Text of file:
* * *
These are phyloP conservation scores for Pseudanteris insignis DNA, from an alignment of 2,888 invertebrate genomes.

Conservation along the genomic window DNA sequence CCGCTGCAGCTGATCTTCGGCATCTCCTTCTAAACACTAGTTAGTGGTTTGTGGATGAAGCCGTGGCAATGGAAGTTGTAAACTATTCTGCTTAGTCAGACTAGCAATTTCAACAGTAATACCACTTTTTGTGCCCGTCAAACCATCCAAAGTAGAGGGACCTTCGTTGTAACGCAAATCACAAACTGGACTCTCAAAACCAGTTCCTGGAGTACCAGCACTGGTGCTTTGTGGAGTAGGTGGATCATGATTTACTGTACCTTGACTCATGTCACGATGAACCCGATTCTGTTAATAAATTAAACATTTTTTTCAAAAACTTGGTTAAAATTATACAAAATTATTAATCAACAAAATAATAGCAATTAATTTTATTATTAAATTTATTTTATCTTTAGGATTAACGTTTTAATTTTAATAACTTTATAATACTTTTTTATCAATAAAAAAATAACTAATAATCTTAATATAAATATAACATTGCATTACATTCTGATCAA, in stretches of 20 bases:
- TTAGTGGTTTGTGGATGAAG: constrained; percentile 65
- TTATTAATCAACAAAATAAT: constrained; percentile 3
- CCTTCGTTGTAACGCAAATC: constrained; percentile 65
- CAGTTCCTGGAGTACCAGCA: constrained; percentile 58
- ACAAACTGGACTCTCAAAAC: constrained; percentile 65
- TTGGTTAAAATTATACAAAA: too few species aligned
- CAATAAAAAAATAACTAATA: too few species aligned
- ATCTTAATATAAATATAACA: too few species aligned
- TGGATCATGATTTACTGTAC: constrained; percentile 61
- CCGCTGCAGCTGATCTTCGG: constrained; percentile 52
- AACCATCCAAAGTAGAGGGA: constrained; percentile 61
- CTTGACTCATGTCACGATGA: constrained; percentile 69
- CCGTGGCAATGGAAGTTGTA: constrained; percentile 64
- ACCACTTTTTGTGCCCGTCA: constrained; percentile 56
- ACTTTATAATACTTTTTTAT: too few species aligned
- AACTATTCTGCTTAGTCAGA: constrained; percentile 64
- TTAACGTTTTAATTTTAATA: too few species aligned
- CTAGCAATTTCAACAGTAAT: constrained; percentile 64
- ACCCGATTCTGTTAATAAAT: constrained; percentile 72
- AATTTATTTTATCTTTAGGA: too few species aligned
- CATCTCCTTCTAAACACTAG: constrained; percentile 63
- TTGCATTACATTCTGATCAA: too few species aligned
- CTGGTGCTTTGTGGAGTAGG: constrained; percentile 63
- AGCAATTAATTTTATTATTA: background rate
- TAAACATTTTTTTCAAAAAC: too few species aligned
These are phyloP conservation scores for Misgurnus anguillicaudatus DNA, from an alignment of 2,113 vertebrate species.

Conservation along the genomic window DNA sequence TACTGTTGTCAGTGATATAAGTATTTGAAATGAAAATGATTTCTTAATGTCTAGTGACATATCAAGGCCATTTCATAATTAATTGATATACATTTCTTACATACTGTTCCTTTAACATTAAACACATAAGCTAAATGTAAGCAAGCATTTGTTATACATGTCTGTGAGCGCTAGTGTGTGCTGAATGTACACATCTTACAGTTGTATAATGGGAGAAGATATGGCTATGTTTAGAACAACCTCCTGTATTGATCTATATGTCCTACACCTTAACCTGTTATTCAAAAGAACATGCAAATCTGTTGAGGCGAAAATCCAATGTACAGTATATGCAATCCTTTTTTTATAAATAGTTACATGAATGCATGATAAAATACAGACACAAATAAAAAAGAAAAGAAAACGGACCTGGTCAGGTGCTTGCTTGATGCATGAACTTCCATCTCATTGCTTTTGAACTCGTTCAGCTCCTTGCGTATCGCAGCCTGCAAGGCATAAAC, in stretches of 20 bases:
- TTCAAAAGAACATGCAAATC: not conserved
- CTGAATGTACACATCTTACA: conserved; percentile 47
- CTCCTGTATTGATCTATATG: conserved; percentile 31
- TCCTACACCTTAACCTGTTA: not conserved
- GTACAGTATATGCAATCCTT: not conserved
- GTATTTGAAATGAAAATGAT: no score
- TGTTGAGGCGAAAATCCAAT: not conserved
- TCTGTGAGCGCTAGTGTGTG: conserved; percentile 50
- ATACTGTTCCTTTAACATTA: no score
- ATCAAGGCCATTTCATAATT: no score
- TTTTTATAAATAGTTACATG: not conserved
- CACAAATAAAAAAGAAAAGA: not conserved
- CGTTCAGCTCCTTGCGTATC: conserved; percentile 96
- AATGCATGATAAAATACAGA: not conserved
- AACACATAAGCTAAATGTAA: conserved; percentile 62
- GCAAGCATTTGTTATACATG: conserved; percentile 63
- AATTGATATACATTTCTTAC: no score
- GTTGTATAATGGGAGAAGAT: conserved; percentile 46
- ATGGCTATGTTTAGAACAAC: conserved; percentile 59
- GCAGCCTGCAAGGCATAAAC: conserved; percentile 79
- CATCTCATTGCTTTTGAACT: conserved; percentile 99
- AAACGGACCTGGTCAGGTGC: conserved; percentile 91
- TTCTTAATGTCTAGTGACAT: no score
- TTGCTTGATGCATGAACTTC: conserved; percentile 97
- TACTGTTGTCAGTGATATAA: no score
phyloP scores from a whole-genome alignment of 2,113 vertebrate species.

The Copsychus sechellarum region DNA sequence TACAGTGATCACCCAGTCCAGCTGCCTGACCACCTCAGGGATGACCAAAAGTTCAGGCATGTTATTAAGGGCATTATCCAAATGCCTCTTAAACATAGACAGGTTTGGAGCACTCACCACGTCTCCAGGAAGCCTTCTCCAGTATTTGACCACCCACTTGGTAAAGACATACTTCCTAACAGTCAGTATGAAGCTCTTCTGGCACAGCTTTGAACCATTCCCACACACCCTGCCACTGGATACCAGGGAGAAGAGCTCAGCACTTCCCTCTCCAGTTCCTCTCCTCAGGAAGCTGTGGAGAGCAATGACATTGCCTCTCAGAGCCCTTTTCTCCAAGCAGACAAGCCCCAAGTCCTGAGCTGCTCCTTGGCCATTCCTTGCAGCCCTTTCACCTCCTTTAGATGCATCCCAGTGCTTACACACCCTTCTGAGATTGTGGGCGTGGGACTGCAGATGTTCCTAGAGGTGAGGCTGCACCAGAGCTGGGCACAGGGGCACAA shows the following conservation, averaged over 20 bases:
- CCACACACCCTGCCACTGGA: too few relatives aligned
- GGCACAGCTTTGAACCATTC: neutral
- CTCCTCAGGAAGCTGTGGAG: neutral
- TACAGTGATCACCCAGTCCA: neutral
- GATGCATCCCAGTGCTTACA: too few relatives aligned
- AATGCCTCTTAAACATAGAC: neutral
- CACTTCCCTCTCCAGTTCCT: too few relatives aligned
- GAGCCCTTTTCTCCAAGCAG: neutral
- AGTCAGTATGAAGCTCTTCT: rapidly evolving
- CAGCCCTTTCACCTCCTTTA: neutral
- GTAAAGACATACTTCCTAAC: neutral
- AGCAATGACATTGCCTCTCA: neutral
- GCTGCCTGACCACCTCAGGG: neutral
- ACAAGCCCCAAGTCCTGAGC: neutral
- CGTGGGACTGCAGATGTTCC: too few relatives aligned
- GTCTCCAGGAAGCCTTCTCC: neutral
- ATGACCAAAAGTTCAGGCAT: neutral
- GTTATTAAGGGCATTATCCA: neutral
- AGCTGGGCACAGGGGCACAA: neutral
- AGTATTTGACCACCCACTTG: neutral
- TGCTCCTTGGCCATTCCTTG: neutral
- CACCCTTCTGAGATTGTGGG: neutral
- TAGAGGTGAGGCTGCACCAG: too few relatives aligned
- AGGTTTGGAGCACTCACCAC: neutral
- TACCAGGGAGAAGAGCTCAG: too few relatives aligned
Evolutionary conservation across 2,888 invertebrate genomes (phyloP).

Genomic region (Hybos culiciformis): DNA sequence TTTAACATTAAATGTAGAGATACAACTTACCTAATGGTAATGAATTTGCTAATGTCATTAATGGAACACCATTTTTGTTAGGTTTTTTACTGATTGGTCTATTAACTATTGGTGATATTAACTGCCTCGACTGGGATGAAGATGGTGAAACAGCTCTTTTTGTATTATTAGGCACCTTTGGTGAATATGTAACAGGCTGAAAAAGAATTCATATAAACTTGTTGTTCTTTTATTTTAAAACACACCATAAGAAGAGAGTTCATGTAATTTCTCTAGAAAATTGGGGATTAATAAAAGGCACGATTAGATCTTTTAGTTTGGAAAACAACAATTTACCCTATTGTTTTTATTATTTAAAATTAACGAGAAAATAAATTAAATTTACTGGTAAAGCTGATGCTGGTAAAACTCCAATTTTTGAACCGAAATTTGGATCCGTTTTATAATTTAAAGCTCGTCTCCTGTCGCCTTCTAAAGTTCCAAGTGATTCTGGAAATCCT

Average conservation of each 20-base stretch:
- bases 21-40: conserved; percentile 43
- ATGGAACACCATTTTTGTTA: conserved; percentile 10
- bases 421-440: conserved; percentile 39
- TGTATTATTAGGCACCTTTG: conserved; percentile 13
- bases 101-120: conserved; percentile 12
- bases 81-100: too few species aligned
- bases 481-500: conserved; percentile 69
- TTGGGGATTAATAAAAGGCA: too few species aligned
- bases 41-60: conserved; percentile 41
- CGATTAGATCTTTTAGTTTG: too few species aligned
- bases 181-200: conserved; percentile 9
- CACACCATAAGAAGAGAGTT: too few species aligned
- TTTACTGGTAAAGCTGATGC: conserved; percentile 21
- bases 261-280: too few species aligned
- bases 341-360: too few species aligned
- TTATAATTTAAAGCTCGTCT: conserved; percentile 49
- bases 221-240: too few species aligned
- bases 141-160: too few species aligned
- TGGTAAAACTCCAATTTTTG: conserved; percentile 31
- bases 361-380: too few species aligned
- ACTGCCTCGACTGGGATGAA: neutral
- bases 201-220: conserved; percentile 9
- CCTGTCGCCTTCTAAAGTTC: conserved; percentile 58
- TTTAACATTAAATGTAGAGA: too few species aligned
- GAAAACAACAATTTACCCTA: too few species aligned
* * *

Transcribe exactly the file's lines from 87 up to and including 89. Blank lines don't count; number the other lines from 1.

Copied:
- bases 421-440: conserved; percentile 39
- TGTATTATTAGGCACCTTTG: conserved; percentile 13
- bases 101-120: conserved; percentile 12